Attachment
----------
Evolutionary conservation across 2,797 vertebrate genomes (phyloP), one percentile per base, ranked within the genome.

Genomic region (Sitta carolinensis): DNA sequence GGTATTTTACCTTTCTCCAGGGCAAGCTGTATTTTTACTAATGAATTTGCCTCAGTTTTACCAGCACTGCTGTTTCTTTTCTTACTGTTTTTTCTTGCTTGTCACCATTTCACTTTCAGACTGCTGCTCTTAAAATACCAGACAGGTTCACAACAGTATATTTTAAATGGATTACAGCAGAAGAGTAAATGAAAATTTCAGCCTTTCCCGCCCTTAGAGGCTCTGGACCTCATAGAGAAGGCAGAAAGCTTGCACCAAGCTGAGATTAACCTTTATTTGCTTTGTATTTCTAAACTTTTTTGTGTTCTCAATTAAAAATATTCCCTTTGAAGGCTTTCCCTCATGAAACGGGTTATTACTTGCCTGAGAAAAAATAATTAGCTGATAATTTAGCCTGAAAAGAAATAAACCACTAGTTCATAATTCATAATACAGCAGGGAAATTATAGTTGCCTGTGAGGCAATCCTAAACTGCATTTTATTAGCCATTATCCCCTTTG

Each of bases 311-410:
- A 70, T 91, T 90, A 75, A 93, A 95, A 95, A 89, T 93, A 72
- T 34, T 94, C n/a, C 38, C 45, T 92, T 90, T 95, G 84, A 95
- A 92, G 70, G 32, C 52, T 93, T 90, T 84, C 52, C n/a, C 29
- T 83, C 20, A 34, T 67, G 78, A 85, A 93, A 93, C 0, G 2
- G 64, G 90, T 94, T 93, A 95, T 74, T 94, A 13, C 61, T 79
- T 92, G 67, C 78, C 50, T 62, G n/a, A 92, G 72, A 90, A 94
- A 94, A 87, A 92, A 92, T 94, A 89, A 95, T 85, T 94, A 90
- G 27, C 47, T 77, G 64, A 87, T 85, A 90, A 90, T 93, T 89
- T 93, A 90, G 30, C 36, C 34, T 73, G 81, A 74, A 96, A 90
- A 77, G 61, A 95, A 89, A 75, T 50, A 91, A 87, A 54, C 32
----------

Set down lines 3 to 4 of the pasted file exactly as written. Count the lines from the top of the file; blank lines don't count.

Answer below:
Each of bases 311-410:
- A 70, T 91, T 90, A 75, A 93, A 95, A 95, A 89, T 93, A 72